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The 2022 Literary Arts Holiday Gift Guide

It should come as no surprise that Literary Arts’ staff love books and we love to share that love for books with those around us. This is the time of year where people love to give. To aid you in the gifting process we have gathered a list of all the books that some of the staff here at Literary Arts will be gifting this holiday season.

Leah O’Sullivan (Receptionist)

All three of these novels contain characters (especially young women) who are trying to cope with reality through unorthodox and often unhealthy coping mechanisms. These character come across as both strange and heart-wrenchingly relatable, especially in our ever-changing “unprecedented” times. I would recommend these books to anyone who enjoys literary weirdness and pondering the meaning of life.

Liz Olufson (Public Programs Manager)

The Counting to Bananas by Carrie Tillotson rhyming picture book is an absolute riot and perfect for the high-energy kiddos in my life. I’m gifting the lyrical middle grade novel The Door of No Return by Kwame Alexander to every man in my life—young and old—because it’s a beautiful exploration of the many complex layers of masculinity. The thriller Take No Name by Daniel Nieh is the perfect pick for my bestie, who loves her books to be fast-paced and infused with plenty of humor.

Jen Gurney (Box Office & Data Manager)

I read the graphic novel Freestyle by Gale Galligan with my seven-year-old. We both fell in love with the well-timed humor and beautiful, fun design. The themes of family and friendship were also thoughtful and heartfelt. A great pick for kids in elementary or middle school!

Whether you are looking to start or stop a habit, this Atomic Habits by James Clear lays out actionable steps and provides interesting insights into human behavior along the way. Recommended for the the nonfiction reader/DIY guru/psych major in your life.

Alberto Sveum (Programs Assistant)

I recommend Letters from a Stoic by Seneca.”Stoic” isn’t just a word we use in the Midwest to describe our elders. It’s also an ancient school of philosophy that we could probably all learn something important from—maybe how to live better lives.

“It matters what you call a thing” Solmaz Sharif says in her debut poetry collection, Look. Besides being a book of incredible poetic craft and formal genius, Sharif asks a lot of political, ethical, and linguistic questions that have stuck with me years after reading for the first time.

Aimee Nezhukumatathil writes about the natural world with such awe and care in their book World of Wonders. The serious examination of and love for animals, plants, insects, and more, is coupled with excellent illustrations throughout the book, too.

Amanda Bullock (Director of Public Programs)

I picked up Family Lexicon by Natalia Ginzburg browsing at Otherwise Bookshop in Rome this summer and was immediately completely in love with Natalia Ginzburg’s writing and plan to read everything she ever wrote. This sort-of novel mostly memoir about her family is brilliant and laugh-out-loud funny, and as the title suggests very much about the language and storytelling unique to our little clans, whether blood relation or chosen family. I loved it, and can’t imagine who wouldn’t.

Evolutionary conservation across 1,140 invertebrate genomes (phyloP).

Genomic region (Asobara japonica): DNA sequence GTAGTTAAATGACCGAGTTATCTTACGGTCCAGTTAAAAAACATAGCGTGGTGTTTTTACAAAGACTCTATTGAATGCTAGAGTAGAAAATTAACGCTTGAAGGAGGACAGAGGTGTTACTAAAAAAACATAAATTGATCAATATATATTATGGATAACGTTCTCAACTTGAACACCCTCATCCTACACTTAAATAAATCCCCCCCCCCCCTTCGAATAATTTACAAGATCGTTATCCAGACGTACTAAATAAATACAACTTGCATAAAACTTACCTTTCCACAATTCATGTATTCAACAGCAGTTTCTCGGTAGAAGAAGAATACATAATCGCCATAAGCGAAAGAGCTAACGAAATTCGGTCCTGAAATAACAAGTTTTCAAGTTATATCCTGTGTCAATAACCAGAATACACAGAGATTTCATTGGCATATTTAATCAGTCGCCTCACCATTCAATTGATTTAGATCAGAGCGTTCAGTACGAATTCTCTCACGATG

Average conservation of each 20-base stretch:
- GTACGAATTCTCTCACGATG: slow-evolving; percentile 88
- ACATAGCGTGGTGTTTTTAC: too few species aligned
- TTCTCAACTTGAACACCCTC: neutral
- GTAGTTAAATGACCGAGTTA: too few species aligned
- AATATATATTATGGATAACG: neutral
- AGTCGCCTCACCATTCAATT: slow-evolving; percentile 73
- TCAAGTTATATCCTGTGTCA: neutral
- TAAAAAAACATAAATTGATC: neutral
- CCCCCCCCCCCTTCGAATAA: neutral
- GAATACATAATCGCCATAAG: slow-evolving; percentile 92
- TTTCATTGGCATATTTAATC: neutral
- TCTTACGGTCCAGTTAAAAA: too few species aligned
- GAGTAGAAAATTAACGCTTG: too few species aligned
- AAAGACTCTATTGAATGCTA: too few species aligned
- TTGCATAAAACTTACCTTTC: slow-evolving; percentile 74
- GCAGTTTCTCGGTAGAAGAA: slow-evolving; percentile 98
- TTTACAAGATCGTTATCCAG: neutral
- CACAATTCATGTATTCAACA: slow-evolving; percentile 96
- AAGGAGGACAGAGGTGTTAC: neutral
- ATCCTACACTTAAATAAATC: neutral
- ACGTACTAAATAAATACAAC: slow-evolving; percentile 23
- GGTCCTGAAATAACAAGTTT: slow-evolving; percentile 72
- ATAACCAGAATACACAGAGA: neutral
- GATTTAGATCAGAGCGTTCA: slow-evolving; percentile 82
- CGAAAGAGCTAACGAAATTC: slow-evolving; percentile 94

Borealis by Aisha Sabatini Sloan had come to me from the publisher, Coffee House Press, and hits one of my sweet spots, which is books about cold places. This essay from Aisha Sabatini Sloan is wonderfully unique, exploring her relationship with Alaska and the Alaskan landscape as a Black queer woman and artist. Some of the best “nature writing” I’ve ever read, loved it.

The book I probably picked up the most this year was Yossy Arefi’s wonderful cookbook Snacking Cakes, as my coworkers can attest from the frequent cake in the office kitchen! All of the cakes in this book can be made with one bowl and in an eight-by-eight pan, though Arefi also gives many options for variations on baking vessels and alternate versions of the recipes. I’ve made a bunch and they’ve all been winners, and I love that you can basically spontaneously whip up a cake that is arguably “breakfast appropriate.” A great gift for bakers novice to expert.

Susan Moore (Director of Programs for Writers)

A Book of Days is a daybook, a picture for each day, from Patti Smith’s life and travels, her friends and family. Lyrical and memorable images. Her boots, Rimbaud’s grave, her children, her cat, Fred Sonic’s guitar, and more.They add up to a portrait of an artist with a singular voice who can’t stop noticing.

Lauren Walbridge (Director of Development)

As in The Book of Delights, Gay reminds us to seek the beautiful and joyous, framing both the mundane and extraordinary parts of our lives as sources of community, strength, and survival. Inciting Joy is another reminder that anyone who reads his books feels like family.

Jessica Meza-Torres (Programs for Writers Coordinator)

Weirdo by Julia Gaskill is so sweet and tender. It feels like warm hug to your younger self, and somehow also triumphant and celebratory! It made me feel a lot of feelings, among those feelings: pride for Julia, who is a wonderful poet and community member.

Hope Levy (Marketing & Communications Coordinator)

I absolutely adored Howl’s Moving Castle by Diana Wynne Jones when I was younger, and lost my copy a long time ago when someone who borrowed it never returned it. My spouse loves Miyazaki’s masterful movie adaptation, so I got a copy of the book so we can share this treasured story together.

If any of these titles interest you, you can get a copy for you or a friend though our Bookshop.org store front.

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